Over the past couple of decades, astronomers have discovered over 4,000 planets that orbit a star that is not our sun. Space is truly the last frontier, with countless discoveries yet to be made. In the news this week is the first evidence of water vapor in the atmosphere of an exoplanet that orbits within the habitable zone of its host star. Water has been found on other exoplanets before, but never on a planet in the habitable zone.
Using the Kepler space telescope, astronomers discovered the presence of water vapor on K2-18b, an exoplanet that's roughly 111 light years from Earth. The planet orbits a red dwarf star, it's located in the habitable zone of its host star but it's most likely more of a mini-Neptune rather than a rocky planet like Earth. Due to the apparent lack of a surface, this exoplanet is unlikely to be habitable for humans.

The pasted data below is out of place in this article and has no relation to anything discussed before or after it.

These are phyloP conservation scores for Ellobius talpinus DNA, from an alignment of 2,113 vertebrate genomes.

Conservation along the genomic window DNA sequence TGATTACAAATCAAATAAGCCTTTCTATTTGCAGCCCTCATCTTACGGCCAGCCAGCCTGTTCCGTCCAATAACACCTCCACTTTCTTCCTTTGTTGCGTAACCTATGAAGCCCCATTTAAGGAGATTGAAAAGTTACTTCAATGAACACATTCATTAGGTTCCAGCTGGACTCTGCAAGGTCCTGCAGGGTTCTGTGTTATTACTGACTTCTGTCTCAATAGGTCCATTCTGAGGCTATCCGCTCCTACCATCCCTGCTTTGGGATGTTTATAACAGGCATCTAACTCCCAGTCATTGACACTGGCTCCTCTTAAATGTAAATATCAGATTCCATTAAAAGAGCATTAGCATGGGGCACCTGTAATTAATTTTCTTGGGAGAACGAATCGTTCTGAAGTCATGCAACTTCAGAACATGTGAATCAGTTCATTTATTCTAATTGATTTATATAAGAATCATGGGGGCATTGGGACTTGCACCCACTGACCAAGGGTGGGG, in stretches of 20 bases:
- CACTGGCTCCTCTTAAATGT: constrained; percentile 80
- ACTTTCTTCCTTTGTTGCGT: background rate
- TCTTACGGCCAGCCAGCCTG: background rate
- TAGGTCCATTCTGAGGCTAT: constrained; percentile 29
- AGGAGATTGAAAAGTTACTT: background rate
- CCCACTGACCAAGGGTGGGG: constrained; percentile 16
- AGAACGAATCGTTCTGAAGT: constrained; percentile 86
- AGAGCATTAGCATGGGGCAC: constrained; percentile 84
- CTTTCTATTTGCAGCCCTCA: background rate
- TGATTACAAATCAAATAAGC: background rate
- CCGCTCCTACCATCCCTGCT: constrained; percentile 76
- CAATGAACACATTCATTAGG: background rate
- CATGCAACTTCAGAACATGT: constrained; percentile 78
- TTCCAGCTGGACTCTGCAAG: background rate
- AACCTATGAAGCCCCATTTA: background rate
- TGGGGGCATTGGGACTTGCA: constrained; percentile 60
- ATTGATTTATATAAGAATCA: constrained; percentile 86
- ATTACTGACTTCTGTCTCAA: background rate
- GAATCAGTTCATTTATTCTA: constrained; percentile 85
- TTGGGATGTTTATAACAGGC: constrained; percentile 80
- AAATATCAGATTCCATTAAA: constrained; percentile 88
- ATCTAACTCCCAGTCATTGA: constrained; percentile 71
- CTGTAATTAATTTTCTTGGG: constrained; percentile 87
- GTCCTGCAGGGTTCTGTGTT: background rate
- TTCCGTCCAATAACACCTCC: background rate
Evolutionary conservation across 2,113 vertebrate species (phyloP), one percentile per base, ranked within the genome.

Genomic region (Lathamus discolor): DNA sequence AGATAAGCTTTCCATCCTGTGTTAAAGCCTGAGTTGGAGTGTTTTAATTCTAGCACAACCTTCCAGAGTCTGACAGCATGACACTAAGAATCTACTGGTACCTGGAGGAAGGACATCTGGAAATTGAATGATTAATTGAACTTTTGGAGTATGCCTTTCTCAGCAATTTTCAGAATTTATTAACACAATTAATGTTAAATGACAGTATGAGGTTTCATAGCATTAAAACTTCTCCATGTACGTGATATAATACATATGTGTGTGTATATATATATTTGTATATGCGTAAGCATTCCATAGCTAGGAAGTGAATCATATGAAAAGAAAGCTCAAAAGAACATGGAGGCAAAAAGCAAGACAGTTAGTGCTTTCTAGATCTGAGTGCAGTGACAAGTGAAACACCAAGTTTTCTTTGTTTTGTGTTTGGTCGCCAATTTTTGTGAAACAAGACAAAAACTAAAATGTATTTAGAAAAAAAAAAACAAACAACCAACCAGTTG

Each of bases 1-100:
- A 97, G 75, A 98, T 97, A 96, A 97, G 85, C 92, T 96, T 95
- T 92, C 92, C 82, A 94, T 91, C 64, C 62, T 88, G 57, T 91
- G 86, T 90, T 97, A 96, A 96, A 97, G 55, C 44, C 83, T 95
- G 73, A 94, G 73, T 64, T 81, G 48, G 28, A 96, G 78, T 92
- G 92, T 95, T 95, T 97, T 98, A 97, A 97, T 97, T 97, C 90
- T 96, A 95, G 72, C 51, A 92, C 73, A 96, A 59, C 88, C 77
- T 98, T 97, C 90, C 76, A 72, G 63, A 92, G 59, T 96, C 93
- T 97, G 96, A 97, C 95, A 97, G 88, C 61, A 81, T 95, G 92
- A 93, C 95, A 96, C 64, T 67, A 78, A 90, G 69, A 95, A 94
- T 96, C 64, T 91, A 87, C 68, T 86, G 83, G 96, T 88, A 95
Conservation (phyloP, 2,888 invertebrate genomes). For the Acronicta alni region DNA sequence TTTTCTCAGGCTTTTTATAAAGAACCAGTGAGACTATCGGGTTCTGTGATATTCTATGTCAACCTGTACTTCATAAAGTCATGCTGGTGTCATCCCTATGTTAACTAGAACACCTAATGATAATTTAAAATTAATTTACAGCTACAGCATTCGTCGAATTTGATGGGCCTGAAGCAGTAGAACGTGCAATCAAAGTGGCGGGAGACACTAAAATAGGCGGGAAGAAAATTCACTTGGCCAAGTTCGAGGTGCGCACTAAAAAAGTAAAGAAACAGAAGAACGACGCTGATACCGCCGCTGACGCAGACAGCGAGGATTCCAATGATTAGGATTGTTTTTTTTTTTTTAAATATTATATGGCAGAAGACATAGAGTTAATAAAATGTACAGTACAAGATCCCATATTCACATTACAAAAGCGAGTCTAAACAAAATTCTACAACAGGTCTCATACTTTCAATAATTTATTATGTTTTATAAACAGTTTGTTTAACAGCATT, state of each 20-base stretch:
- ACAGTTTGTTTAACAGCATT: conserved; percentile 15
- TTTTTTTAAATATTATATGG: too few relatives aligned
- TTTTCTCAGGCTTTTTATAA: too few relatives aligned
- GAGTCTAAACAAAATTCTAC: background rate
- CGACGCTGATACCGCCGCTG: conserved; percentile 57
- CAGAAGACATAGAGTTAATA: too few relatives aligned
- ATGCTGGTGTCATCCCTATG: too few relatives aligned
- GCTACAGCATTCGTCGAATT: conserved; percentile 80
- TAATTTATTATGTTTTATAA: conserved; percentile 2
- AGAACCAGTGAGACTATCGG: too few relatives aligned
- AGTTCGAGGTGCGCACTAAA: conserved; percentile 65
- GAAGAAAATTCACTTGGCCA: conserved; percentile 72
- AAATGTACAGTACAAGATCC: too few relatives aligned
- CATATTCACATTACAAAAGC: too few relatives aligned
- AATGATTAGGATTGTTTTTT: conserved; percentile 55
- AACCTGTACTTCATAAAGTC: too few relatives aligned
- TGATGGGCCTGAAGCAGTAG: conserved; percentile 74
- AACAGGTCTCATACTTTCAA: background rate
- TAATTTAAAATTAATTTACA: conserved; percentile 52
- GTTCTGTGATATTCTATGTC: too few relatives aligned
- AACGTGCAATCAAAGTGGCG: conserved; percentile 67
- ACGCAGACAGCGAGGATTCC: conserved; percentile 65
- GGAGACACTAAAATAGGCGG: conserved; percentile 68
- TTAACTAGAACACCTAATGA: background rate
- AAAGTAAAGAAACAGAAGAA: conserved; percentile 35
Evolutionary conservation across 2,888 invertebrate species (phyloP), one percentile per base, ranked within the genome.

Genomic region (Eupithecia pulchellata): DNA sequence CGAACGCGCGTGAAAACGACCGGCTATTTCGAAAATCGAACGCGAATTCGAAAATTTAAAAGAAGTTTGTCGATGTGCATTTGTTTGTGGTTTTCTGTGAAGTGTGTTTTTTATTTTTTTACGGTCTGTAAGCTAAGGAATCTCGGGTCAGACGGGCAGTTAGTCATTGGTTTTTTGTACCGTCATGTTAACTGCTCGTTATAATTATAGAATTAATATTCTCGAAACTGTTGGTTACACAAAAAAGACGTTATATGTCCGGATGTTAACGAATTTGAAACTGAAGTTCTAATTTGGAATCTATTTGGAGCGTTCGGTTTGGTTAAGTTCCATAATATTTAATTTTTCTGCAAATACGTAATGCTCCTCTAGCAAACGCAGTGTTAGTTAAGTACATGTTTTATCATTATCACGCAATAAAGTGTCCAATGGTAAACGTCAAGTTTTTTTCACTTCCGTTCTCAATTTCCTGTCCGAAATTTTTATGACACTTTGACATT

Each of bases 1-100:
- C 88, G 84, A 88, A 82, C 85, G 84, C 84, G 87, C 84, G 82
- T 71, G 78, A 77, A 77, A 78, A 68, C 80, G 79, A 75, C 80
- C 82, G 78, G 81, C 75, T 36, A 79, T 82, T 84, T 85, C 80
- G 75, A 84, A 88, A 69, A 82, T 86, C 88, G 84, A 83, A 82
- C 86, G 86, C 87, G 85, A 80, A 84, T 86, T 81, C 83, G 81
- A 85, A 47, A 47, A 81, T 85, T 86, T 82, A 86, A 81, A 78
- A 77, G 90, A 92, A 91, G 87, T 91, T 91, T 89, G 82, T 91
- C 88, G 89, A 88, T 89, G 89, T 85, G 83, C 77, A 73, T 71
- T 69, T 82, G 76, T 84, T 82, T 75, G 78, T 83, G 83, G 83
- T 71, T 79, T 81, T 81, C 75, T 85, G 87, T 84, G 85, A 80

As ARS Technica reports, the main news here is that this discovery confirms that Earth isn't special in having water at a distance from its host star where that water could be liquid. That's in-line with expectations, but it's still good to see them confirmed.
So, while the presence of water vapor on K2-18b would probably not tell us anything about the habitability of that planet, it would indicate that water is likely to exist within the habitable zone of other stars, making any planets there worth careful observation.